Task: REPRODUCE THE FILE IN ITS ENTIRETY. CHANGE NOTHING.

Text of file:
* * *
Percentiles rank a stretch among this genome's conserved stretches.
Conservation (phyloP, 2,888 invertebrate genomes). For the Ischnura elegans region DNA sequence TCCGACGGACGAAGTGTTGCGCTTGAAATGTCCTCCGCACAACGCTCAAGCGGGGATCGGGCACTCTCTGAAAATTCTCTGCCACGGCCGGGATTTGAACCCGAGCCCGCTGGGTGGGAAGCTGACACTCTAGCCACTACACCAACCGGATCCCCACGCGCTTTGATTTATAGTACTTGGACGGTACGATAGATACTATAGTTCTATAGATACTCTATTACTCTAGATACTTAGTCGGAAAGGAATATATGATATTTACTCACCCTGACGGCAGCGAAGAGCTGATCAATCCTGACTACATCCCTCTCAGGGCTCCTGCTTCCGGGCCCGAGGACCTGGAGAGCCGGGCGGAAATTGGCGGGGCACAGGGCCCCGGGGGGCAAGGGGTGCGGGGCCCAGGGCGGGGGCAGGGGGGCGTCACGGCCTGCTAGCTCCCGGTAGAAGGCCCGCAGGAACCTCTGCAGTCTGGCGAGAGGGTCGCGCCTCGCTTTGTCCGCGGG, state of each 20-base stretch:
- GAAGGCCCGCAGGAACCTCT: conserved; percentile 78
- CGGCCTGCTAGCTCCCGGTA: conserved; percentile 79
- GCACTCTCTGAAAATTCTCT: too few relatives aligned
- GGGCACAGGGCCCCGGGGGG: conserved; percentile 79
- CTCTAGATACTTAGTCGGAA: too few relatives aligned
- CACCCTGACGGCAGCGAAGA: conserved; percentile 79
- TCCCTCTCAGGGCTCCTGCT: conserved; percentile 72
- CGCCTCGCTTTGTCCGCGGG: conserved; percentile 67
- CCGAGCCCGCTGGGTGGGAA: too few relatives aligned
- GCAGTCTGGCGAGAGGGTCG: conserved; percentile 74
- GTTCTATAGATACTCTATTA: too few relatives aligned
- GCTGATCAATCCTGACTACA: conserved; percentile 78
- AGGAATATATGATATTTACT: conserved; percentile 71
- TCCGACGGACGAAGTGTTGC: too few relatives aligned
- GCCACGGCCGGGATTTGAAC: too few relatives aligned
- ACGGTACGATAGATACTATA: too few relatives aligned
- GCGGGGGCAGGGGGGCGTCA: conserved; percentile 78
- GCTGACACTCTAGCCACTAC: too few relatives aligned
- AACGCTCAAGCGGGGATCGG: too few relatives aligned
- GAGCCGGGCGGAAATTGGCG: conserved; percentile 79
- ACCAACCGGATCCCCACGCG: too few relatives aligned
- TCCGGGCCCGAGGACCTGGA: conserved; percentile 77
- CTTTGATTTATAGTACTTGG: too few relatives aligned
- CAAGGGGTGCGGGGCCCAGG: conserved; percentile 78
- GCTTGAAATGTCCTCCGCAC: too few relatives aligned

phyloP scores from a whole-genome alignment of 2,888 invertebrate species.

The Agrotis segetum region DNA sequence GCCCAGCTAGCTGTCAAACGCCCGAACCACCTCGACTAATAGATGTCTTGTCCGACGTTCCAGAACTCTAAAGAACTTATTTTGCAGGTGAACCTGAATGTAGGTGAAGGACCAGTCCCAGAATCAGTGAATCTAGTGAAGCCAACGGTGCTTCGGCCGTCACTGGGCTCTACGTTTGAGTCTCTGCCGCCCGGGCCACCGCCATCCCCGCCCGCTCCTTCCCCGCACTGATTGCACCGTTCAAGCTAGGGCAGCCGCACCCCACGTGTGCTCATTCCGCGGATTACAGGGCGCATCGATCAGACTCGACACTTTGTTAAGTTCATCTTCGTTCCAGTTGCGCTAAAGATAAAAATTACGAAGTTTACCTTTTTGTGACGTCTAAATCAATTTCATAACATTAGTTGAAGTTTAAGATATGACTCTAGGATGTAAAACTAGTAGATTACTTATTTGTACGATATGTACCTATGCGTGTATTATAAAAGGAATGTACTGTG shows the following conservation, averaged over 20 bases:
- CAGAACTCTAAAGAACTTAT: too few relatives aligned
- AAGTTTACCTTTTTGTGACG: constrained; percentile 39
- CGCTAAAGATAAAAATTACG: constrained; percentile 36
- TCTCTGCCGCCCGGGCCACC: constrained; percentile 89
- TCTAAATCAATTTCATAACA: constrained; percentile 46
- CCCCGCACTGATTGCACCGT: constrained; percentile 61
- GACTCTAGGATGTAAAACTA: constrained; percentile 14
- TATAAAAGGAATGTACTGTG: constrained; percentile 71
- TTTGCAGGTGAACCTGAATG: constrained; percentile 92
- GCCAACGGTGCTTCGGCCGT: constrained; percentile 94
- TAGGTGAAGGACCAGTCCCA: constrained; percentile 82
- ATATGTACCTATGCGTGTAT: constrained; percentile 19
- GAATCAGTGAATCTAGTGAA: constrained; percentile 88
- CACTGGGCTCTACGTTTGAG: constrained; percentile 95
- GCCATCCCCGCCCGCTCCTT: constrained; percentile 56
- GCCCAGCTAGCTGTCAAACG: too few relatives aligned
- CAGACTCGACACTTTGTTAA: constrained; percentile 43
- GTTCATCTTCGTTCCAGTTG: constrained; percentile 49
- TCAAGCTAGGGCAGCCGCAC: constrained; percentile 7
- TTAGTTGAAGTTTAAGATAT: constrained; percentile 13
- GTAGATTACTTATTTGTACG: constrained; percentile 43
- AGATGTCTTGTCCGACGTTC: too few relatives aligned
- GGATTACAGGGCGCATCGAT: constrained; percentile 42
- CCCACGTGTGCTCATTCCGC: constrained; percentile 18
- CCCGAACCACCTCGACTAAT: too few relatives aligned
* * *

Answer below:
Percentiles rank a stretch among this genome's conserved stretches.
Conservation (phyloP, 2,888 invertebrate genomes). For the Ischnura elegans region DNA sequence TCCGACGGACGAAGTGTTGCGCTTGAAATGTCCTCCGCACAACGCTCAAGCGGGGATCGGGCACTCTCTGAAAATTCTCTGCCACGGCCGGGATTTGAACCCGAGCCCGCTGGGTGGGAAGCTGACACTCTAGCCACTACACCAACCGGATCCCCACGCGCTTTGATTTATAGTACTTGGACGGTACGATAGATACTATAGTTCTATAGATACTCTATTACTCTAGATACTTAGTCGGAAAGGAATATATGATATTTACTCACCCTGACGGCAGCGAAGAGCTGATCAATCCTGACTACATCCCTCTCAGGGCTCCTGCTTCCGGGCCCGAGGACCTGGAGAGCCGGGCGGAAATTGGCGGGGCACAGGGCCCCGGGGGGCAAGGGGTGCGGGGCCCAGGGCGGGGGCAGGGGGGCGTCACGGCCTGCTAGCTCCCGGTAGAAGGCCCGCAGGAACCTCTGCAGTCTGGCGAGAGGGTCGCGCCTCGCTTTGTCCGCGGG, state of each 20-base stretch:
- GAAGGCCCGCAGGAACCTCT: conserved; percentile 78
- CGGCCTGCTAGCTCCCGGTA: conserved; percentile 79
- GCACTCTCTGAAAATTCTCT: too few relatives aligned
- GGGCACAGGGCCCCGGGGGG: conserved; percentile 79
- CTCTAGATACTTAGTCGGAA: too few relatives aligned
- CACCCTGACGGCAGCGAAGA: conserved; percentile 79
- TCCCTCTCAGGGCTCCTGCT: conserved; percentile 72
- CGCCTCGCTTTGTCCGCGGG: conserved; percentile 67
- CCGAGCCCGCTGGGTGGGAA: too few relatives aligned
- GCAGTCTGGCGAGAGGGTCG: conserved; percentile 74
- GTTCTATAGATACTCTATTA: too few relatives aligned
- GCTGATCAATCCTGACTACA: conserved; percentile 78
- AGGAATATATGATATTTACT: conserved; percentile 71
- TCCGACGGACGAAGTGTTGC: too few relatives aligned
- GCCACGGCCGGGATTTGAAC: too few relatives aligned
- ACGGTACGATAGATACTATA: too few relatives aligned
- GCGGGGGCAGGGGGGCGTCA: conserved; percentile 78
- GCTGACACTCTAGCCACTAC: too few relatives aligned
- AACGCTCAAGCGGGGATCGG: too few relatives aligned
- GAGCCGGGCGGAAATTGGCG: conserved; percentile 79
- ACCAACCGGATCCCCACGCG: too few relatives aligned
- TCCGGGCCCGAGGACCTGGA: conserved; percentile 77
- CTTTGATTTATAGTACTTGG: too few relatives aligned
- CAAGGGGTGCGGGGCCCAGG: conserved; percentile 78
- GCTTGAAATGTCCTCCGCAC: too few relatives aligned

phyloP scores from a whole-genome alignment of 2,888 invertebrate species.

The Agrotis segetum region DNA sequence GCCCAGCTAGCTGTCAAACGCCCGAACCACCTCGACTAATAGATGTCTTGTCCGACGTTCCAGAACTCTAAAGAACTTATTTTGCAGGTGAACCTGAATGTAGGTGAAGGACCAGTCCCAGAATCAGTGAATCTAGTGAAGCCAACGGTGCTTCGGCCGTCACTGGGCTCTACGTTTGAGTCTCTGCCGCCCGGGCCACCGCCATCCCCGCCCGCTCCTTCCCCGCACTGATTGCACCGTTCAAGCTAGGGCAGCCGCACCCCACGTGTGCTCATTCCGCGGATTACAGGGCGCATCGATCAGACTCGACACTTTGTTAAGTTCATCTTCGTTCCAGTTGCGCTAAAGATAAAAATTACGAAGTTTACCTTTTTGTGACGTCTAAATCAATTTCATAACATTAGTTGAAGTTTAAGATATGACTCTAGGATGTAAAACTAGTAGATTACTTATTTGTACGATATGTACCTATGCGTGTATTATAAAAGGAATGTACTGTG shows the following conservation, averaged over 20 bases:
- CAGAACTCTAAAGAACTTAT: too few relatives aligned
- AAGTTTACCTTTTTGTGACG: constrained; percentile 39
- CGCTAAAGATAAAAATTACG: constrained; percentile 36
- TCTCTGCCGCCCGGGCCACC: constrained; percentile 89
- TCTAAATCAATTTCATAACA: constrained; percentile 46
- CCCCGCACTGATTGCACCGT: constrained; percentile 61
- GACTCTAGGATGTAAAACTA: constrained; percentile 14
- TATAAAAGGAATGTACTGTG: constrained; percentile 71
- TTTGCAGGTGAACCTGAATG: constrained; percentile 92
- GCCAACGGTGCTTCGGCCGT: constrained; percentile 94
- TAGGTGAAGGACCAGTCCCA: constrained; percentile 82
- ATATGTACCTATGCGTGTAT: constrained; percentile 19
- GAATCAGTGAATCTAGTGAA: constrained; percentile 88
- CACTGGGCTCTACGTTTGAG: constrained; percentile 95
- GCCATCCCCGCCCGCTCCTT: constrained; percentile 56
- GCCCAGCTAGCTGTCAAACG: too few relatives aligned
- CAGACTCGACACTTTGTTAA: constrained; percentile 43
- GTTCATCTTCGTTCCAGTTG: constrained; percentile 49
- TCAAGCTAGGGCAGCCGCAC: constrained; percentile 7
- TTAGTTGAAGTTTAAGATAT: constrained; percentile 13
- GTAGATTACTTATTTGTACG: constrained; percentile 43
- AGATGTCTTGTCCGACGTTC: too few relatives aligned
- GGATTACAGGGCGCATCGAT: constrained; percentile 42
- CCCACGTGTGCTCATTCCGC: constrained; percentile 18
- CCCGAACCACCTCGACTAAT: too few relatives aligned